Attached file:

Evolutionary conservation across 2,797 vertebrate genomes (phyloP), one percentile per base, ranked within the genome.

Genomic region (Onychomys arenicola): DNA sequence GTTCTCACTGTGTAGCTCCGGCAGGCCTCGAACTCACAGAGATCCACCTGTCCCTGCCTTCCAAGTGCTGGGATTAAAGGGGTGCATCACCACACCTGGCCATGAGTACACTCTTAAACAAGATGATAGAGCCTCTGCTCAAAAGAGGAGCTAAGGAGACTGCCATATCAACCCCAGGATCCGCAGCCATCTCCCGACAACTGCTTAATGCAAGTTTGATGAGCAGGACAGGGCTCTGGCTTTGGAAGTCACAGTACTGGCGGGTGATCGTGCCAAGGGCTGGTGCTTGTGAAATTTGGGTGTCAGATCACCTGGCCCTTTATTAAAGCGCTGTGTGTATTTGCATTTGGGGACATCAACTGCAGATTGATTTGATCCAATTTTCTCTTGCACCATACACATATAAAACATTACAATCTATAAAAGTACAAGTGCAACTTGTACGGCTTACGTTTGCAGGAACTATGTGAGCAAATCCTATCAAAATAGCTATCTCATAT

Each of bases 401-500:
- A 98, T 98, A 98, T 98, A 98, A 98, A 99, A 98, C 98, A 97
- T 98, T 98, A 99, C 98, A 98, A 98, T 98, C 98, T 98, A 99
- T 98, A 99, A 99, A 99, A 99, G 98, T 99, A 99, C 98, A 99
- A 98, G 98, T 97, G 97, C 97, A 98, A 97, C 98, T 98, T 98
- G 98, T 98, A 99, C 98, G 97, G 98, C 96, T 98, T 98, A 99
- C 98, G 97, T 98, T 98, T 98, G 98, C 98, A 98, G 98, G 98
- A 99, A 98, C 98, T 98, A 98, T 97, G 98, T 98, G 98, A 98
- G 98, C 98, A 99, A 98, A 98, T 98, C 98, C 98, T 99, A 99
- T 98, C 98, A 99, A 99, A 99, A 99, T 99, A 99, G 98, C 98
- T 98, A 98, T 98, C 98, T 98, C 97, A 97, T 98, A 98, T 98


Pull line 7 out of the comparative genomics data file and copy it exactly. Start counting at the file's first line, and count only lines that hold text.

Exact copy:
- A 98, G 98, T 97, G 97, C 97, A 98, A 97, C 98, T 98, T 98